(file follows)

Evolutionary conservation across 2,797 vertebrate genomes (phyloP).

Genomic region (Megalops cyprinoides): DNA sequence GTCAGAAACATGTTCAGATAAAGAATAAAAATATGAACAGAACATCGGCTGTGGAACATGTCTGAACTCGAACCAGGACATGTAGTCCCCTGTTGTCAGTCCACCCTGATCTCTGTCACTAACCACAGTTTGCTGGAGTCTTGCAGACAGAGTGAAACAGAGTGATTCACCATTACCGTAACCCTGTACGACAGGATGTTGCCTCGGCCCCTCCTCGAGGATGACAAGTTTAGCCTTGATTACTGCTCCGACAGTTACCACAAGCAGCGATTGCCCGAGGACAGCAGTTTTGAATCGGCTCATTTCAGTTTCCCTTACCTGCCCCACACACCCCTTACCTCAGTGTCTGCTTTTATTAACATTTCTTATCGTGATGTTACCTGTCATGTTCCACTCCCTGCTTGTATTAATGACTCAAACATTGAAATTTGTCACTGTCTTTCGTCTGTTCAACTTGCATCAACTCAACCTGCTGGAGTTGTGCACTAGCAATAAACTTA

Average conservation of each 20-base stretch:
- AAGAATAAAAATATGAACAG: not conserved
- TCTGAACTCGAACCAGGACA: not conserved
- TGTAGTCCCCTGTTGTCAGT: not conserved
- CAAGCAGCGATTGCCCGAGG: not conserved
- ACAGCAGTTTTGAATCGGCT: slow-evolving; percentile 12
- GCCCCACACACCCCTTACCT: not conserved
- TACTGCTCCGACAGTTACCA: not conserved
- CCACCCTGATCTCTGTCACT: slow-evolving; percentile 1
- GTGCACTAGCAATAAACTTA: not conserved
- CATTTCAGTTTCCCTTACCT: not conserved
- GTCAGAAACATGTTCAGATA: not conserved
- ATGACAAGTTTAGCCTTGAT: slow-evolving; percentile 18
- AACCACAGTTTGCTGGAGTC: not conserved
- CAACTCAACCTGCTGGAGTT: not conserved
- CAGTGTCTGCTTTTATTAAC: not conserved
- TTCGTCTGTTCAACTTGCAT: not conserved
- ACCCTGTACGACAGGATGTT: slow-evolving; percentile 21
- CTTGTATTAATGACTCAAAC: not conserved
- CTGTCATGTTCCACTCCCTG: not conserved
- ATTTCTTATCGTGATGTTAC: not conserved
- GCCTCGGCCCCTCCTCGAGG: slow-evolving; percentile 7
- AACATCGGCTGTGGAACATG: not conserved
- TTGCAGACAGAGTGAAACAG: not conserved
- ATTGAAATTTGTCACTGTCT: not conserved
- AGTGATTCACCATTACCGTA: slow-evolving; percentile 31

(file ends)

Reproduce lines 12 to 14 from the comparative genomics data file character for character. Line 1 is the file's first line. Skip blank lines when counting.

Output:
- GTGCACTAGCAATAAACTTA: not conserved
- CATTTCAGTTTCCCTTACCT: not conserved
- GTCAGAAACATGTTCAGATA: not conserved